Last updated May 17, 2020
Crucial new data on the health of 500,000 UK Biobank participants are being made available to scientists tackling the COVID-19 emergency.
The pioneering UK Biobank resource, which follows the health of 500,000 volunteers in England, Scotland and Wales, is well placed to help answer a wide range of questions about the pandemic, say researchers.
Results of COVID-19 tests for UK Biobank participants (both positive and negative test results) are provided by Public Health England (for participants resident in England). We plan to update these data on a weekly basis.
We plan to make the following data available on a monthly basis:
- GP (primary care) data provided directly by the system suppliers;
- Hospital inpatient data;
- Death data;
- Critical care data (for participants with confirmed COVID-19).
We plan to obtain these data from providers across England, Wales and Scotland, although our priority is to first make the data available for participants in England, as these comprise about 90% of the cohort.
A wide range of other data about health and lifestyle, including genetics, are already available for health research from UK Biobank. These additional data will:
- Allow the relevance of various genetic and non-genetic factors to severity and outcome to be assessed in different age groups;
- Provide a much clearer analysis of the prevalence and death rate in the UK;
- Allow for the assessment of the impact of different diseases on the outcome of COVID-19, as well as the impact of medications being taken at the time the disease develops;
- Provide more comprehensive information on the course of the disease.
The data will be available to researchers who have approval to use the UK Biobank resource and are undertaking health-related research in the public good. As always, the research will not identify UK Biobank participants.
More than 14,000 researchers worldwide are now registered with UK Biobank. Many of them, including leaders in genetics and drug development, are gearing up to use the data. UK Biobank expects scientists will apply themselves in all sorts of imaginative ways to tackle COVID-19.
UK Biobank is funded primarily by the UK’s Medical Research Council and the Wellcome science and health charity.
Sir Patrick Vallance, the government’s Chief Scientific Adviser, said there was a lot to learn about the natural history of the disease which the new data would allow. “It’s vital we learn as much as possible about the who, where and the when of the infection, both for the short and the longer term,” he said. “This new research will tell us about key risk factors and help us continue to manage the outbreak in an evidence-based way.”
Professor Martin Marshall, Chair of the Royal College of General Practitioners, supported provision of GP data to UK Biobank for COVID-19 research. “GPs and their teams are at the sharp end of this current crisis. This important initiative could provide us with valuable insight into how the disease spreads and who is most vulnerable,” he said.
Sir Rory Collins, BHF Professor of Medicine & Epidemiology at Oxford University, who leads UK Biobank, said health experts had moved quickly to arrange for the appropriate research access to GP data about UK Biobank participants.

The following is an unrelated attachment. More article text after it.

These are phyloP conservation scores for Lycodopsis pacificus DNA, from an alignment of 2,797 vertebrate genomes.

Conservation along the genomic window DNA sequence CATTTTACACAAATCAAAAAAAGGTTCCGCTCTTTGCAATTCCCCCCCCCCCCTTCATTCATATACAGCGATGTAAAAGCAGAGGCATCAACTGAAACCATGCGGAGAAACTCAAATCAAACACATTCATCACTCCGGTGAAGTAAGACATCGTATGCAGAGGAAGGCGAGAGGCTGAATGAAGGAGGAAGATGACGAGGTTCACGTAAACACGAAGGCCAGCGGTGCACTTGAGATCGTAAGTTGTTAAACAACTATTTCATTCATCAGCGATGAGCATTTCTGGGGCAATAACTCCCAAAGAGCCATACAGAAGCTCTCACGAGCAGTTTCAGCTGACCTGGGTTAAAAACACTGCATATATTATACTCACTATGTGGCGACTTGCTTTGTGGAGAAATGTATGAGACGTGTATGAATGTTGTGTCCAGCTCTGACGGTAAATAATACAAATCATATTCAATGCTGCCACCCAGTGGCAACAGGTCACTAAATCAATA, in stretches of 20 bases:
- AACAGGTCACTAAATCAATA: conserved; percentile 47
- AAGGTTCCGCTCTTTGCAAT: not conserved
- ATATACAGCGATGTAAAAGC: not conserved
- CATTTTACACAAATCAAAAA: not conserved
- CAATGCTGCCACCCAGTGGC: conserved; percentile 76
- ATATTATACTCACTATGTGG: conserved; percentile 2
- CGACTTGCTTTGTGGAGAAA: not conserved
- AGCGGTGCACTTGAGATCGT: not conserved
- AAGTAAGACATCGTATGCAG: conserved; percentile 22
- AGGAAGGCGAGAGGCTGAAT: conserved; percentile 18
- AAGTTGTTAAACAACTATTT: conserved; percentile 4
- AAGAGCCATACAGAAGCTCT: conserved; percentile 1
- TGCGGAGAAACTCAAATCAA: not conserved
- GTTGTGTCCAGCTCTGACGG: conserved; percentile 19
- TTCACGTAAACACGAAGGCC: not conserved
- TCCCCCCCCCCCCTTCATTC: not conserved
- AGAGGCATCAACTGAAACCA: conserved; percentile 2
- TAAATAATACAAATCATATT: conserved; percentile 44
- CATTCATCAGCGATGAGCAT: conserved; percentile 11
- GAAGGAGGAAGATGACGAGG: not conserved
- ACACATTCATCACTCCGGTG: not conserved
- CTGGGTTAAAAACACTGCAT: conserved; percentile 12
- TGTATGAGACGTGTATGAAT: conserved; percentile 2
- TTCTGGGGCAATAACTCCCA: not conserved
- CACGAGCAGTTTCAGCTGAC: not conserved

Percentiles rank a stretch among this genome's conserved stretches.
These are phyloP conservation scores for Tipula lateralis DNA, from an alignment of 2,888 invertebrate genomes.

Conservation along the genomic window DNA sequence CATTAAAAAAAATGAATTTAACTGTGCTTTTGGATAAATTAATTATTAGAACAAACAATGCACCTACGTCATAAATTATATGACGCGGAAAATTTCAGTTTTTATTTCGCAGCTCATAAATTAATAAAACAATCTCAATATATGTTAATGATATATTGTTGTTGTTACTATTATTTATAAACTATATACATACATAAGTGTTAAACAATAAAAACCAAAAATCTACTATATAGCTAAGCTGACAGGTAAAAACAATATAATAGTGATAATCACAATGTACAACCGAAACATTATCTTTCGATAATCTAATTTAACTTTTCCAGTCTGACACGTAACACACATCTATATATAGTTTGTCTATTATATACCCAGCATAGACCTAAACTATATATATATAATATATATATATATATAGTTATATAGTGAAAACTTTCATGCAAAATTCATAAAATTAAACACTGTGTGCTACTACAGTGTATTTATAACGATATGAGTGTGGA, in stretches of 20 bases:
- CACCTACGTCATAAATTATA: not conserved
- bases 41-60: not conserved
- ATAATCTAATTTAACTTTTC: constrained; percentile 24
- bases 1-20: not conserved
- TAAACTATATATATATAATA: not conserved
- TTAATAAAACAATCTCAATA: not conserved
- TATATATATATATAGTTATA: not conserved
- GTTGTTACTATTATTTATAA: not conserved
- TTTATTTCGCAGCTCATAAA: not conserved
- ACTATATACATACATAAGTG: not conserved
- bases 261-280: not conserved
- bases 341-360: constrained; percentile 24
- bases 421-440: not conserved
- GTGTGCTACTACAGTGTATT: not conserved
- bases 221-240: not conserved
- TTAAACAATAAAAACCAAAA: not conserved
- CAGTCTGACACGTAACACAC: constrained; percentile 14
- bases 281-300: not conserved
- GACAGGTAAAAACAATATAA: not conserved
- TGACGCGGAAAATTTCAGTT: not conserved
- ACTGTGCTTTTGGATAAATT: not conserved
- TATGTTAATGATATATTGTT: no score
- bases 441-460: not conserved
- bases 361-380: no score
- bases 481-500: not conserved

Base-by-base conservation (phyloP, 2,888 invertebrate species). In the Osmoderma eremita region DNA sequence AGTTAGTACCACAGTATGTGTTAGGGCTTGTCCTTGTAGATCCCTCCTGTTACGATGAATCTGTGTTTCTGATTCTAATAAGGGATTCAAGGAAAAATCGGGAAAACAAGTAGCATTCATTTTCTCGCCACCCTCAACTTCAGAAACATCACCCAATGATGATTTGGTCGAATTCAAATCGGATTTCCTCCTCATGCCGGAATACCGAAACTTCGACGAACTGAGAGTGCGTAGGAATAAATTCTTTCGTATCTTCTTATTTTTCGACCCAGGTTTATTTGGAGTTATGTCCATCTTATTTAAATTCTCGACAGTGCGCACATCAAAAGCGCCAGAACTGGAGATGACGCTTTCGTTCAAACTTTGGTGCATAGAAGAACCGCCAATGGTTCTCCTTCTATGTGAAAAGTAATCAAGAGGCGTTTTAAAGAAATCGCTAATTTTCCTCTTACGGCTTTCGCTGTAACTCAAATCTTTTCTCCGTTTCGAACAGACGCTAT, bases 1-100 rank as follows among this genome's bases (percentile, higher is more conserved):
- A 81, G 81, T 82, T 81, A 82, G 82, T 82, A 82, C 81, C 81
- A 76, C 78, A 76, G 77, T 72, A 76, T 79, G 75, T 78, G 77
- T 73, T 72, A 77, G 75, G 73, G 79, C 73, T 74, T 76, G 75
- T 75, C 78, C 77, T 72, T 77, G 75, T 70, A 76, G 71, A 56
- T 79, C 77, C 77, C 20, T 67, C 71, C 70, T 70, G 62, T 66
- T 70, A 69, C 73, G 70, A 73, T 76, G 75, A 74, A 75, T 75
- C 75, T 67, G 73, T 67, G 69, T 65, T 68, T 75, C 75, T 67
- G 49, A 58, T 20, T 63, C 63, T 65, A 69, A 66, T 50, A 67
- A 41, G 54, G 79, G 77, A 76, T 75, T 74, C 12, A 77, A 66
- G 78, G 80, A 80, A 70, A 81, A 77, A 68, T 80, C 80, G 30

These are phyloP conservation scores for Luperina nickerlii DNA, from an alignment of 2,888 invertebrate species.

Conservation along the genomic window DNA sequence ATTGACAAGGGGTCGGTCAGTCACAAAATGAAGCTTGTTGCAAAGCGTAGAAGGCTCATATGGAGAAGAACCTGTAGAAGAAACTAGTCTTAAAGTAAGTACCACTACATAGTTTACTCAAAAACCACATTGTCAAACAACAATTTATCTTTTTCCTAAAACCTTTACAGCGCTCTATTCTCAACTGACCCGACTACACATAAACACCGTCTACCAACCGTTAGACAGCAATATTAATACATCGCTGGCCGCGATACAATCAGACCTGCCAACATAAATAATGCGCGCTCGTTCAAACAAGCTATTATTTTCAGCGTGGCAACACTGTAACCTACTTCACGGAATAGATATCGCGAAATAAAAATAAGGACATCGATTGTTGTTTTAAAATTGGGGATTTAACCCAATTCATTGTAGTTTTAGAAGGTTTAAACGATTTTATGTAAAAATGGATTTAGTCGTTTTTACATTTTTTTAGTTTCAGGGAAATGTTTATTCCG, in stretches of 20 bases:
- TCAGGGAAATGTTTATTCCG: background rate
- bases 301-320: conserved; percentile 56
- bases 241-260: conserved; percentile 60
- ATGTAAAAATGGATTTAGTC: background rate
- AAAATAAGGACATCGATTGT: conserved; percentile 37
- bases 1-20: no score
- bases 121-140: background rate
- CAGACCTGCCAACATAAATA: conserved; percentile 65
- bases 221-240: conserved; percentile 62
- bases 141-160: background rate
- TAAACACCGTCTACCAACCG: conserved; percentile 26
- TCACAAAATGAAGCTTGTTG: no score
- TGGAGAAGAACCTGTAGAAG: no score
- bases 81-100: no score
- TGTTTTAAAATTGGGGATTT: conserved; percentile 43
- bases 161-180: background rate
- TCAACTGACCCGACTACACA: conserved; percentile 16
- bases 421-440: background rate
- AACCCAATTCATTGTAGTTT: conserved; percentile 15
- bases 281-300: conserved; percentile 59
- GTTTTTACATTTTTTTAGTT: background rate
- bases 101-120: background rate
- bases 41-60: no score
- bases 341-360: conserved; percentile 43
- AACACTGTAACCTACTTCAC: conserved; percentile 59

He added: “The vast range of expertise already being applied to the UK Biobank data means that there are likely to be many ways in which these data would be used to help develop strategies to address this pandemic.”
He praised the generosity of UK Biobank participants. “I am sure they will be delighted to know that their efforts over many years are being used to tackle this crisis. They explicitly agreed to their health data being used in this way when they joined the study, and their generosity will be repaid many times over by the research community in the months and years ahead, as we learn more about the impact of this devastating illness on different people, and how to treat it.”
Professor Russ Altman of Stanford University, USA, and a UK Biobank approved researcher, commented: “I think there is an unprecedented opportunity to study how clinical and genetic factors affect the spread and outcome of this disease. Proper characterization of these factors could greatly help the health care system with managing cases from triage to treatment.”
UK Biobank has been tracking the health of its participants for more than a decade. Many are now in the age range likely to be most vulnerable to the disease. They have supported UK Biobank in many ways including taking part in MR brain and heart imaging, wearing activity monitors, and undertaking detailed health and lifestyle web-based questionnaires. Half a million people aged 40-69 years joined UK Biobank from 2006-2010.
Briefing note and FAQs on the Secretary of State’s notice to all GP practices
The Secretary of State for Health and Social Care has issued a notice to all GP practices in England (using the TPP or EMIS systems) which requires the GP practices to release the primary care data to UK Biobank, for the purposes of research into COVID-19.
The purpose of this note is to provide some additional scientific background to this request (which is contained at the end of this note) and to answer some questions, particularly to confirm that the necessary data governance arrangements are in place.